Growing up in Pakistan, Hannah Dehradunwala was accustomed to a culture that never let anything go to waste. When she returned to the U.S. as a student at NYU, Hannah was struck by the amount of excess food that was being discarded after catered on-campus events. After an unsuccessful search for organizations that would help her donate leftover food, she was inspired to create Transfernation, a platform for companies and corporate hospitality groups to donate extra food through on-demand pickups, and provide healthy, fresh food options to those in need of food assistance. The platform uses trusted independent contractors, including ride-share drivers and bike messengers, to pick up leftover catering and deliver it to community-based organizations that then feed hungry New Yorkers.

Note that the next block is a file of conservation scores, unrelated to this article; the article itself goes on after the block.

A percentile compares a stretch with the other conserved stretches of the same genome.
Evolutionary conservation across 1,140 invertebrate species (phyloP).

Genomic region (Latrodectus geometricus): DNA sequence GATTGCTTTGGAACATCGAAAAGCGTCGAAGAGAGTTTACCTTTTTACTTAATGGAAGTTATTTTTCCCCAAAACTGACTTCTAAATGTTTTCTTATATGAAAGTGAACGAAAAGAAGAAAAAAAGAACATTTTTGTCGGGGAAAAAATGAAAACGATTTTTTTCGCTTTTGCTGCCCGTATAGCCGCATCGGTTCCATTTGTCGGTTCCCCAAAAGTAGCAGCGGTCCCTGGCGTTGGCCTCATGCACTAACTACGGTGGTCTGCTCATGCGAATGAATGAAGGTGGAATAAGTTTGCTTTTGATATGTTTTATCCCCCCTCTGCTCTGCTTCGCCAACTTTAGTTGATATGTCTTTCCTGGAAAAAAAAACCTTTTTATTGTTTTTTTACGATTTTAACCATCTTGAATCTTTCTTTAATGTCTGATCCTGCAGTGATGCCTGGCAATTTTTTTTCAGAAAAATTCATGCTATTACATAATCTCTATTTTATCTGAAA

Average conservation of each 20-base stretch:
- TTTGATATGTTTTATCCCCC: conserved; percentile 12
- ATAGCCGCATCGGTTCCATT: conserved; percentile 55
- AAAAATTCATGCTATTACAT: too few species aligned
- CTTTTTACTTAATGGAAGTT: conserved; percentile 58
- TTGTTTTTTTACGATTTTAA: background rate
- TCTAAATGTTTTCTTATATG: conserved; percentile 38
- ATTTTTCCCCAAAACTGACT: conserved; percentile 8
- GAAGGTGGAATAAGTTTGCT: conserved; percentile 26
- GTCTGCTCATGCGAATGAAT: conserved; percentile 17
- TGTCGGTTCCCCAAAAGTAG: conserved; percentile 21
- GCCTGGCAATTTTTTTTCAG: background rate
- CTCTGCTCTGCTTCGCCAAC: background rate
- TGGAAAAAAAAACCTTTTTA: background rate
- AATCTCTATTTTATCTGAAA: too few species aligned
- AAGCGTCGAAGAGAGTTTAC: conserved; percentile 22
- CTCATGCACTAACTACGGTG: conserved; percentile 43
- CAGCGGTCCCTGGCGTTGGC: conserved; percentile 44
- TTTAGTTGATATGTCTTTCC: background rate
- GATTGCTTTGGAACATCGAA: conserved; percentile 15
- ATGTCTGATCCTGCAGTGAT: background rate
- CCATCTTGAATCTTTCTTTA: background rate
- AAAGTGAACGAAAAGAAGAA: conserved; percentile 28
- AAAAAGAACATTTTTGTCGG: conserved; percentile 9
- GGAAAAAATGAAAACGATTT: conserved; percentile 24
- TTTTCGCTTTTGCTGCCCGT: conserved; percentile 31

Transfernation created a new pipeline for the rescue and use of much-needed food resources in New York City by empowering community organizations, reducing their overall environmental footprint, and decreasing food waste in the process and with the use of their mobile app, donors are quickly able to donate food to a community in need. To date, through partnerships with 28 contractors and 16 community organizations, Transfernation has rescued 530,000 pounds of food and provided 510,000 meals to those without reliable access to food sources.

Holly Jacobs Age: 35